For those who are familiar with Richard Nelson’s 4-play cycle, The Apple Family Plays, his The Gabriels: Election Year in the Life of One Family, now on stage at the Kennedy Center’s Lab Theatre, will sound and appear familiar. Rhinebeck (New York), a “slice-of-life” dramatic structure, an older family member in need of comfort and care, as well as plenty of slicing and dicing and frying.
Still more will only seem familiar, however, but not really be so: namely, the much publicized contemporary American politics about which the passionate argue, will in The Gabriels be low-key at best; for, despite the certainty of the subtitle, The Gabriels has less to do with the fever of politics than it does with the death of the warm, the decent, the caring, “traditional” American family.
Hence, for audience members looking for your typical dysfunctional family with quirky, irritating characters engaged in a flurry of dramatic shouting matches, I’m afraid they’ll have to look elsewhere. They’ll find no “rage, rage against the dying of the light” within these five hours.
No, this play’s a eulogy to a dead patriarch: well, not really a patriarch, but more like the “success” of the family, the eldest son Thomas, the one everyone admired, the one everyone looked up to, and “at” for guidance.
And yes, I’m not calling The Gabriels three separate plays because, unlike the four Apple Family Plays, which could, if need be, stand up on their own 90 minutes, these one-acts (“Hungry”, “What Did You Expect”, and “Women of a Certain Age”) are most definitely an interlinked unit. And that’s why they are offered as a full-day marathon at The Kennedy Center.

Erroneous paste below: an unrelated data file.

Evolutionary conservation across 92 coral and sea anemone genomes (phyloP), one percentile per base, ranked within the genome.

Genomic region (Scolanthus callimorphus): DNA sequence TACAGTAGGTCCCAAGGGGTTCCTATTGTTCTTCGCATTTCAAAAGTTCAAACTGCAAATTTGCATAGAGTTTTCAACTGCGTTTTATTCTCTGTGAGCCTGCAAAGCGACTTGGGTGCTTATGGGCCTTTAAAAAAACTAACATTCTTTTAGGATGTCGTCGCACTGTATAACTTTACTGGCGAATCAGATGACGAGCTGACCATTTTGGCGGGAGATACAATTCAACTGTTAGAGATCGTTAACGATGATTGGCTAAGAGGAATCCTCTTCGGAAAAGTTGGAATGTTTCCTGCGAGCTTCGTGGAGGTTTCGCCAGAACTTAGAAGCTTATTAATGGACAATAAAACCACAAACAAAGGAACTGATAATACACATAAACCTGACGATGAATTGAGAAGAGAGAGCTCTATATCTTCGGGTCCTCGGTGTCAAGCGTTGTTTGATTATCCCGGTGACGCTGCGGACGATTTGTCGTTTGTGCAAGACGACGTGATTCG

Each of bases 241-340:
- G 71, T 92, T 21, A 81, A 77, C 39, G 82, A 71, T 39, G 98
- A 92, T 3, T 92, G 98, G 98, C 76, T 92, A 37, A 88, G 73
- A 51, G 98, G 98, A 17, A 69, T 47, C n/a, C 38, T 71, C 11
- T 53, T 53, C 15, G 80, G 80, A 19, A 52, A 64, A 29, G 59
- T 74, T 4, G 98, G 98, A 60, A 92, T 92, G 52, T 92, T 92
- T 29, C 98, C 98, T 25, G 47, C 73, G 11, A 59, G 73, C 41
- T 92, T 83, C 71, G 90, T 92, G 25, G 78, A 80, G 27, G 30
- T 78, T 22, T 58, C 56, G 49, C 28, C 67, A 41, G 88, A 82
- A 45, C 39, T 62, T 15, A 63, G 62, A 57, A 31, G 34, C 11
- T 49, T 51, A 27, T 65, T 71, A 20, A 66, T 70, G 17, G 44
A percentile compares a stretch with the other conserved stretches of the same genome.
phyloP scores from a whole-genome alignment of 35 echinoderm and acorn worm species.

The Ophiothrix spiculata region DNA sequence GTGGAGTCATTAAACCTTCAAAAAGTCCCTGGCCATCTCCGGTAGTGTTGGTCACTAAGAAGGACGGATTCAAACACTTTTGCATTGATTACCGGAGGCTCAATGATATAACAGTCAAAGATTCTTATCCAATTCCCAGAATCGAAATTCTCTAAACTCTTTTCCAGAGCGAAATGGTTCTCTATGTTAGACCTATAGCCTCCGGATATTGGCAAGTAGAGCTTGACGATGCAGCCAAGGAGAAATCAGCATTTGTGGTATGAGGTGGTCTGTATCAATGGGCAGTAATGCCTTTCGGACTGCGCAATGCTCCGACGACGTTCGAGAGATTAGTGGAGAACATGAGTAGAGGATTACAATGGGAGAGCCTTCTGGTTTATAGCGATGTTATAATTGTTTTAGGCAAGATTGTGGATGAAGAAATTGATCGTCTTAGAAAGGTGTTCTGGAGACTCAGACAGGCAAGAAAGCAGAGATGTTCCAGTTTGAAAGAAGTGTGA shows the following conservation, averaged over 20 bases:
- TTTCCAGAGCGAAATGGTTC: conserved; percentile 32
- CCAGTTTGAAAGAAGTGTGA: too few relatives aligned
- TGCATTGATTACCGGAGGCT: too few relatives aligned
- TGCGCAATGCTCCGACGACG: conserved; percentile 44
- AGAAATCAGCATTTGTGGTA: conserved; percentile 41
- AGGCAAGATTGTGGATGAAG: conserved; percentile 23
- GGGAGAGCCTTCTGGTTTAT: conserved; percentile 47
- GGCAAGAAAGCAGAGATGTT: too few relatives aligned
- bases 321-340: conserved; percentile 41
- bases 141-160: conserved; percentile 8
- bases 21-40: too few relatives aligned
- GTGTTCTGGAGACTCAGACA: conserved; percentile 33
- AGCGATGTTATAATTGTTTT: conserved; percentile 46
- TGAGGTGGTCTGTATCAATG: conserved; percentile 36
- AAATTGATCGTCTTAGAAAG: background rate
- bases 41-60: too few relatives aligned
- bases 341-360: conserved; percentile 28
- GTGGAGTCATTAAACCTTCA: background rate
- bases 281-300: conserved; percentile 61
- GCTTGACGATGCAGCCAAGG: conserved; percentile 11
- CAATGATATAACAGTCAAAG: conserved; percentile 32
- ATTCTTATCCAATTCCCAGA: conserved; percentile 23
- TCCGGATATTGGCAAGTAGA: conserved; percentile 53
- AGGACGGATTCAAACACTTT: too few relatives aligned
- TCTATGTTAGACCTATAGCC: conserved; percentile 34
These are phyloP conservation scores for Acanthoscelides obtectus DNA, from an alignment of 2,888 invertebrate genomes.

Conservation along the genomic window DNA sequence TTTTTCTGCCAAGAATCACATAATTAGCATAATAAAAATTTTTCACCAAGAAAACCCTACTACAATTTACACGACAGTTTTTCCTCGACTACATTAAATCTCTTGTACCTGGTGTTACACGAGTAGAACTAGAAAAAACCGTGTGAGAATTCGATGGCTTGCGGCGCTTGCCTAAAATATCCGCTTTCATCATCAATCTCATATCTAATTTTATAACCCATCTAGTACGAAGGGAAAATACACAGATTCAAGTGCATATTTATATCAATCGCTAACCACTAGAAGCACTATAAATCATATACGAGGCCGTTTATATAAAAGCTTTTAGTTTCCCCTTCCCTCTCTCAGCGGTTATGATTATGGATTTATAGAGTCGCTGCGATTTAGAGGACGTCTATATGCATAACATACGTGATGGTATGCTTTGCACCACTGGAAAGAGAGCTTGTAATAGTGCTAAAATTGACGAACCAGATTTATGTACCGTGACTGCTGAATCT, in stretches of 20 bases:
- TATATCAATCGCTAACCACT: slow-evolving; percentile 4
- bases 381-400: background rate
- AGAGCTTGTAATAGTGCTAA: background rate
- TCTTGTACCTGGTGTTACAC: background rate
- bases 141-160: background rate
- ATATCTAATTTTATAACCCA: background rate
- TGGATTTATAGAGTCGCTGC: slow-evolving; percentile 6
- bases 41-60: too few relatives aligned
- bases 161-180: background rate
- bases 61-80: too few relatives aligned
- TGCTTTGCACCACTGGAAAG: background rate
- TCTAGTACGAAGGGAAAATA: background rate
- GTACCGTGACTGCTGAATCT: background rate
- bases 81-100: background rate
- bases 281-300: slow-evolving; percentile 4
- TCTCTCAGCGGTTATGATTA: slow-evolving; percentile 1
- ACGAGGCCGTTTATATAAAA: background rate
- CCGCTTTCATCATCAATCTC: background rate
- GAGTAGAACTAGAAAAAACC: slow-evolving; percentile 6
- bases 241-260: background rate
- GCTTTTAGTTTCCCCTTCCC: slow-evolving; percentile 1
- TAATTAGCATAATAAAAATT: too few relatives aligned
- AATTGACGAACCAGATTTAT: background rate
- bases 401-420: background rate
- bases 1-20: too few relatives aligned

Director and Playwright Richard Nelson has filled the stage with a remarkably “natural” domestic space, resonant with intricately woven dialogue that captures the essence of everyday speaking and living and loving. It’s almost as if with these plays, Nelson has perfected his naturalistic style. Thus, we, the audience, can eavesdrop on an Gabriel family-gathering, or three separate Gabriel-gatherings and ponder what we will.
The four younger women–Mary Gabriel (Maryann Plunkett), Hannah Gabriel (Lynn Hawley), Joyce Gabriel (Amy Warren), and Karin Gabriel (Meg Gibson)–prepare meals.
Play 1 follows the spreading of the ashes of Thomas Gabriel, husband of Mary and ex-husband of Karin.
The matriarch of the Gabriels, Patricia (Roberta Maxwell) begins the play at the beginning of her descent into aging. She’s recently moved into an assisted living complex.
And I mustn’t forget the sole representative of masculine attire in the show, George Gabriel (Jay O. Sanders), husband of Hannah and son of Patricia.
The entire ensemble does a remarkable job portraying human beings at ease within a loving domestic sphere. And yes, nothing could be more rare than such a space. How many plays have offered audiences such caring, supportive characters?
Not even Our Town comes close. Although a bit suspicious of outsiders at the play-cycle’s beginning, by the end even the homeless would feel welcome. (And I mean that, literally.)